Created by Square Enix over twenty-five years ago, Final Fantasy is one of gaming’s most beloved series; to a certain extent it’s the archetype of the JRPG genre. Immersive narratives set in equally engrossing worlds full of fascinating characters backed up with highly addictive gameplay, the franchise has provided generations of gamers (myself included) with hundreds of hours of entertainment throughout the past couple of decades. But with such a long and varied history, it’s understandable there exist certain features of the Final Fantasy universe that are ripe for a spot of good-natured mockery and today I’ve chosen to focus on what are, in my opinion, the five most ridiculous weapons to appear in the main series.
- Vanille’s Binding Rod – Final Fantasy XIII – 2009
Wielded by the unbearably saccharine Oerba Dia Vanille in PS3’s severely linear FFXIII, the binding rod looks more like a bifurcated fishing rod than a weapon. The various ‘lines’ cast from Vanille’s unusual angling equipment snake towards opponents before lashing them with slow, languorous blows that, apparently, cause damage. You can’t help but think this chirpy heroine would be a more effective warrior if she put aside the binding rod and assaulted her foes instead with one of her frequent, nausea-inducing ‘inspirational’ speeches.
- Cait Sith’s Megaphone – Final Fantasy VII – 1997
Megaphones can be unpleasantly loud, but how on earth do you weaponize one? By using it as an acoustically-sound club of course. Whether the foe is an armoured soldier or hulking great behemoth, Cait Sith (a mechanised, stuffed animal) approaches every battle the same; waddling fearlessly toward his victim before slamming the full weight of his auditory device down onto his adversary’s head. It can only be assumed that the megaphones in the world of Final Fantasy VII are composed of solid marble or a similarly dense material.
- Relm’s Paintbrush – Final Fantasy VI – 1994
Relm Arrowny may well be the bravest character in the entire series. Only ten years old, this pre-teen trooper faces professionally trained soldiers and vicious beasts alike head-on, with naught but a few centimetres of wood to protect her. Striking her opponents with the brush itself is her primary form of offence, however, Relm also possesses the unique ability to paint magical portraits of her enemies during skirmishes which come to life to support her and the party by using her adversary’s own abilities against them. If not for this extraordinary skill, Relm’s mighty paintbrush would probably be at the very top of this list.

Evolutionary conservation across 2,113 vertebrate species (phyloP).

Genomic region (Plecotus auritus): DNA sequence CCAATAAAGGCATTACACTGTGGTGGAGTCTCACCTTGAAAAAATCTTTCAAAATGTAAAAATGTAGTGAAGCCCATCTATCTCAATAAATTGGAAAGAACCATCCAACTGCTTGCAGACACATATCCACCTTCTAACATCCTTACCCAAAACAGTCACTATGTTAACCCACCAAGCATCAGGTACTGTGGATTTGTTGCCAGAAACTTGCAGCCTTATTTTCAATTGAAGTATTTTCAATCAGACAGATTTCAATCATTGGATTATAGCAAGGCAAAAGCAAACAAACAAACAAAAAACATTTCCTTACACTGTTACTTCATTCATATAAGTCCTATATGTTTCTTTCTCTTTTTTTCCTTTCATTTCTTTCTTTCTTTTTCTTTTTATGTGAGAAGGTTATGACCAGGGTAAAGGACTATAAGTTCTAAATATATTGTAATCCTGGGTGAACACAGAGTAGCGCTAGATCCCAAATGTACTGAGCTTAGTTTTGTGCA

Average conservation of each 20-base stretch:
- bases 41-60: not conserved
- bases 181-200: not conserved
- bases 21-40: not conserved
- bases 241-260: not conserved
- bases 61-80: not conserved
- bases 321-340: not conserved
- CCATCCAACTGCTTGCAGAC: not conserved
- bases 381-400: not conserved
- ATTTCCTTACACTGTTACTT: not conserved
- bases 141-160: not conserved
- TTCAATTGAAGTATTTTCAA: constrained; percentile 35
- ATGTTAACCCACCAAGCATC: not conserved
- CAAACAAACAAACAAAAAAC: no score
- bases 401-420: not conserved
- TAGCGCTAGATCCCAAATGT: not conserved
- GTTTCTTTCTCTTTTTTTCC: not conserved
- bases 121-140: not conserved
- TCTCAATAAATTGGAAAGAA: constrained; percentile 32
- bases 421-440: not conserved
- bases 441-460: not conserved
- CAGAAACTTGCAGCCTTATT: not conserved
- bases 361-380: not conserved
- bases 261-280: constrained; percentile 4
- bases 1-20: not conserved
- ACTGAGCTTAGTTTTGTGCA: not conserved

- Edward’s Harp – Final Fantasy IV – 1991
Taking the silver medal is Prince Edward Chris von Muir and his lethal harp. Though musical instruments are used as weapons elsewhere in the series (see Cait Sith above), Edward’s stands out due to an alarming lack of supporting skills. For example, unlike Eiko from Final Fantasy IX who relies on her abilities as a summoner far more than her unassuming flute, the ‘spoony bard’ (as he’s famously called by the mage Tellah) has nothing save the soothing tones of his harp to defend himself in battle. Literally attacking monsters with music, it’s hard to imagine the Prince defeating any enemy, unless he decides to start playing a vuvuzela; anyone who watched even five minutes of the 2010 world cup will know the toneless drone of a vuvuzela is as unpleasant as a gun-shot to the gut.
- Lulu’s Doll – Final Fantasy X 2001
Dressed like a goth burlesque dancer, you’d expect Lulu to be armed with something appropriately dark and arcane, instead the taciturn black mage from Final Fantasy X enters battle with a small, semi-autonomous doll as a weapon. Unleashing them at her foes like a sable-clad Pokémon trainer, Lulu’s dolls wound her enemies with a delicate headbutt possessing all the force of a particularly fluffy snowball that’s been thrown by a four-year-old. Though she has an arsenal of spells to fall back on, the bizarre sight of a grown woman defeating building-sized monsters with a plush toy is too peculiar to overlook.
There are other weapons from the series I could have chosen, but, in my opinion, these five best demonstrate the quirky, sometimes ludicrous nature of Final Fantasy; games which I must reiterate I adore despite their imperfections.